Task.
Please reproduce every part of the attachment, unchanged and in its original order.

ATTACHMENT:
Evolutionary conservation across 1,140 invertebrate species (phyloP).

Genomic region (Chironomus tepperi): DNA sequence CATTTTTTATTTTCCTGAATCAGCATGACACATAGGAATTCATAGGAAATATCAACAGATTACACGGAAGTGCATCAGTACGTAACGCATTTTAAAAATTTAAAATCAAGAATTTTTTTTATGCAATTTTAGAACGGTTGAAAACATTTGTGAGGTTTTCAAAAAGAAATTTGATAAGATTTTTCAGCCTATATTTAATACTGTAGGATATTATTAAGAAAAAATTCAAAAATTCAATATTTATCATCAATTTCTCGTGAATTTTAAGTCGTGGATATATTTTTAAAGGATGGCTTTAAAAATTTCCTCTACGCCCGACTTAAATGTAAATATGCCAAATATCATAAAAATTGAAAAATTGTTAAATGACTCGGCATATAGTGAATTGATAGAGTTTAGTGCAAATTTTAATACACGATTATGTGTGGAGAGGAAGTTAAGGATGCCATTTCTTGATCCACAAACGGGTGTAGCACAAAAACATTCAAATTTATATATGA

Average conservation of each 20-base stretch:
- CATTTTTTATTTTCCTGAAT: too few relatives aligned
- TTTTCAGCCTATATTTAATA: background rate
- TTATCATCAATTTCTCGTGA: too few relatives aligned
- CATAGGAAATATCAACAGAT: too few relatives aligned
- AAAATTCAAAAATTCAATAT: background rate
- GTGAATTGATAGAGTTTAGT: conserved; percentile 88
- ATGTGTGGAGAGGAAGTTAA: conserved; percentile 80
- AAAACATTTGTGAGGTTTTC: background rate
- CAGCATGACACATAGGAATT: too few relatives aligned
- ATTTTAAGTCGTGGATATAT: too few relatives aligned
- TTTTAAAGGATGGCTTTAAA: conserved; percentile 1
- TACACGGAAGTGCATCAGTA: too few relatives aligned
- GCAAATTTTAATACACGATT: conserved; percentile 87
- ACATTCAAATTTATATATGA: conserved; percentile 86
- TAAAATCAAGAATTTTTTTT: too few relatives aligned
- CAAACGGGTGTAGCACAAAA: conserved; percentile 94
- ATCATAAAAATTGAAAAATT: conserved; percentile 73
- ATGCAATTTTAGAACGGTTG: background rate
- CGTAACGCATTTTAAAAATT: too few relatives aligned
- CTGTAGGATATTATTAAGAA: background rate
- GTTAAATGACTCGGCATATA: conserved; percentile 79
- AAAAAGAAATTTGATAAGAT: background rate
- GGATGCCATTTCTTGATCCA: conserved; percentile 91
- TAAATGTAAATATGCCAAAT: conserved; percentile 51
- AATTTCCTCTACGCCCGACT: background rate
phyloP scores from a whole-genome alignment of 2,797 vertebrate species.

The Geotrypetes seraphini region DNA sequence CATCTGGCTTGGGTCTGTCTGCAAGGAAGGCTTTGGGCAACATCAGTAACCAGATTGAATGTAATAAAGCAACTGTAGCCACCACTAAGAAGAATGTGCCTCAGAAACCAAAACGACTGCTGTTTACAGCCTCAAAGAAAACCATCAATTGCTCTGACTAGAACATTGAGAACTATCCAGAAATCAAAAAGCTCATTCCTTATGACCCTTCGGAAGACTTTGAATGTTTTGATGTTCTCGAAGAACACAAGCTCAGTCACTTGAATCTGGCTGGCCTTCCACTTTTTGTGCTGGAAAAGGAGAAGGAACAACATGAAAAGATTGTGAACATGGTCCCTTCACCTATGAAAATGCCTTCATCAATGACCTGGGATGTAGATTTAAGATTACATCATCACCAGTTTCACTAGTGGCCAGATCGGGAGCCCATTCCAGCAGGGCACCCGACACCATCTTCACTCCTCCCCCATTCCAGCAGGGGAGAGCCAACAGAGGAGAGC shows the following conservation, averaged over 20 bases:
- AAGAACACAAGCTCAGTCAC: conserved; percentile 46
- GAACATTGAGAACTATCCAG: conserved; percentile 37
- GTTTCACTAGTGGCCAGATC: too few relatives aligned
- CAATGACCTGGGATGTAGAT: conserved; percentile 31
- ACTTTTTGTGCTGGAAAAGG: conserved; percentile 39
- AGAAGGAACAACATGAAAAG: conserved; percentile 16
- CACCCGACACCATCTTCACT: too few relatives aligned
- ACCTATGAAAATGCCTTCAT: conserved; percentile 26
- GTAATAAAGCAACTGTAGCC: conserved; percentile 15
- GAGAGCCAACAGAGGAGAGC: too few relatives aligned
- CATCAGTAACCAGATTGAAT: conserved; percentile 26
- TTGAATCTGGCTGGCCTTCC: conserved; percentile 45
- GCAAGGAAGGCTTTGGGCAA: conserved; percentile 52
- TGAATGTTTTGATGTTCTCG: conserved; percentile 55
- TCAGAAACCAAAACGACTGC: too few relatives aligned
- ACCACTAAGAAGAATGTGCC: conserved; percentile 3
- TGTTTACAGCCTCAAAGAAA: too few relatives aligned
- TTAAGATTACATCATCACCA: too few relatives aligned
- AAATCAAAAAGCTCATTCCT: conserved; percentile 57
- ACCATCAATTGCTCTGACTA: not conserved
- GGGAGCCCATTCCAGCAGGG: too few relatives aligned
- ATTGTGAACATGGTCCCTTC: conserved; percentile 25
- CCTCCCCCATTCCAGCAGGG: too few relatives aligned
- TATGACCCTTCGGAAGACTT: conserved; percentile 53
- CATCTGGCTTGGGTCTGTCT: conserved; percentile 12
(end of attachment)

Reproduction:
Evolutionary conservation across 1,140 invertebrate species (phyloP).

Genomic region (Chironomus tepperi): DNA sequence CATTTTTTATTTTCCTGAATCAGCATGACACATAGGAATTCATAGGAAATATCAACAGATTACACGGAAGTGCATCAGTACGTAACGCATTTTAAAAATTTAAAATCAAGAATTTTTTTTATGCAATTTTAGAACGGTTGAAAACATTTGTGAGGTTTTCAAAAAGAAATTTGATAAGATTTTTCAGCCTATATTTAATACTGTAGGATATTATTAAGAAAAAATTCAAAAATTCAATATTTATCATCAATTTCTCGTGAATTTTAAGTCGTGGATATATTTTTAAAGGATGGCTTTAAAAATTTCCTCTACGCCCGACTTAAATGTAAATATGCCAAATATCATAAAAATTGAAAAATTGTTAAATGACTCGGCATATAGTGAATTGATAGAGTTTAGTGCAAATTTTAATACACGATTATGTGTGGAGAGGAAGTTAAGGATGCCATTTCTTGATCCACAAACGGGTGTAGCACAAAAACATTCAAATTTATATATGA

Average conservation of each 20-base stretch:
- CATTTTTTATTTTCCTGAAT: too few relatives aligned
- TTTTCAGCCTATATTTAATA: background rate
- TTATCATCAATTTCTCGTGA: too few relatives aligned
- CATAGGAAATATCAACAGAT: too few relatives aligned
- AAAATTCAAAAATTCAATAT: background rate
- GTGAATTGATAGAGTTTAGT: conserved; percentile 88
- ATGTGTGGAGAGGAAGTTAA: conserved; percentile 80
- AAAACATTTGTGAGGTTTTC: background rate
- CAGCATGACACATAGGAATT: too few relatives aligned
- ATTTTAAGTCGTGGATATAT: too few relatives aligned
- TTTTAAAGGATGGCTTTAAA: conserved; percentile 1
- TACACGGAAGTGCATCAGTA: too few relatives aligned
- GCAAATTTTAATACACGATT: conserved; percentile 87
- ACATTCAAATTTATATATGA: conserved; percentile 86
- TAAAATCAAGAATTTTTTTT: too few relatives aligned
- CAAACGGGTGTAGCACAAAA: conserved; percentile 94
- ATCATAAAAATTGAAAAATT: conserved; percentile 73
- ATGCAATTTTAGAACGGTTG: background rate
- CGTAACGCATTTTAAAAATT: too few relatives aligned
- CTGTAGGATATTATTAAGAA: background rate
- GTTAAATGACTCGGCATATA: conserved; percentile 79
- AAAAAGAAATTTGATAAGAT: background rate
- GGATGCCATTTCTTGATCCA: conserved; percentile 91
- TAAATGTAAATATGCCAAAT: conserved; percentile 51
- AATTTCCTCTACGCCCGACT: background rate
phyloP scores from a whole-genome alignment of 2,797 vertebrate species.

The Geotrypetes seraphini region DNA sequence CATCTGGCTTGGGTCTGTCTGCAAGGAAGGCTTTGGGCAACATCAGTAACCAGATTGAATGTAATAAAGCAACTGTAGCCACCACTAAGAAGAATGTGCCTCAGAAACCAAAACGACTGCTGTTTACAGCCTCAAAGAAAACCATCAATTGCTCTGACTAGAACATTGAGAACTATCCAGAAATCAAAAAGCTCATTCCTTATGACCCTTCGGAAGACTTTGAATGTTTTGATGTTCTCGAAGAACACAAGCTCAGTCACTTGAATCTGGCTGGCCTTCCACTTTTTGTGCTGGAAAAGGAGAAGGAACAACATGAAAAGATTGTGAACATGGTCCCTTCACCTATGAAAATGCCTTCATCAATGACCTGGGATGTAGATTTAAGATTACATCATCACCAGTTTCACTAGTGGCCAGATCGGGAGCCCATTCCAGCAGGGCACCCGACACCATCTTCACTCCTCCCCCATTCCAGCAGGGGAGAGCCAACAGAGGAGAGC shows the following conservation, averaged over 20 bases:
- AAGAACACAAGCTCAGTCAC: conserved; percentile 46
- GAACATTGAGAACTATCCAG: conserved; percentile 37
- GTTTCACTAGTGGCCAGATC: too few relatives aligned
- CAATGACCTGGGATGTAGAT: conserved; percentile 31
- ACTTTTTGTGCTGGAAAAGG: conserved; percentile 39
- AGAAGGAACAACATGAAAAG: conserved; percentile 16
- CACCCGACACCATCTTCACT: too few relatives aligned
- ACCTATGAAAATGCCTTCAT: conserved; percentile 26
- GTAATAAAGCAACTGTAGCC: conserved; percentile 15
- GAGAGCCAACAGAGGAGAGC: too few relatives aligned
- CATCAGTAACCAGATTGAAT: conserved; percentile 26
- TTGAATCTGGCTGGCCTTCC: conserved; percentile 45
- GCAAGGAAGGCTTTGGGCAA: conserved; percentile 52
- TGAATGTTTTGATGTTCTCG: conserved; percentile 55
- TCAGAAACCAAAACGACTGC: too few relatives aligned
- ACCACTAAGAAGAATGTGCC: conserved; percentile 3
- TGTTTACAGCCTCAAAGAAA: too few relatives aligned
- TTAAGATTACATCATCACCA: too few relatives aligned
- AAATCAAAAAGCTCATTCCT: conserved; percentile 57
- ACCATCAATTGCTCTGACTA: not conserved
- GGGAGCCCATTCCAGCAGGG: too few relatives aligned
- ATTGTGAACATGGTCCCTTC: conserved; percentile 25
- CCTCCCCCATTCCAGCAGGG: too few relatives aligned
- TATGACCCTTCGGAAGACTT: conserved; percentile 53
- CATCTGGCTTGGGTCTGTCT: conserved; percentile 12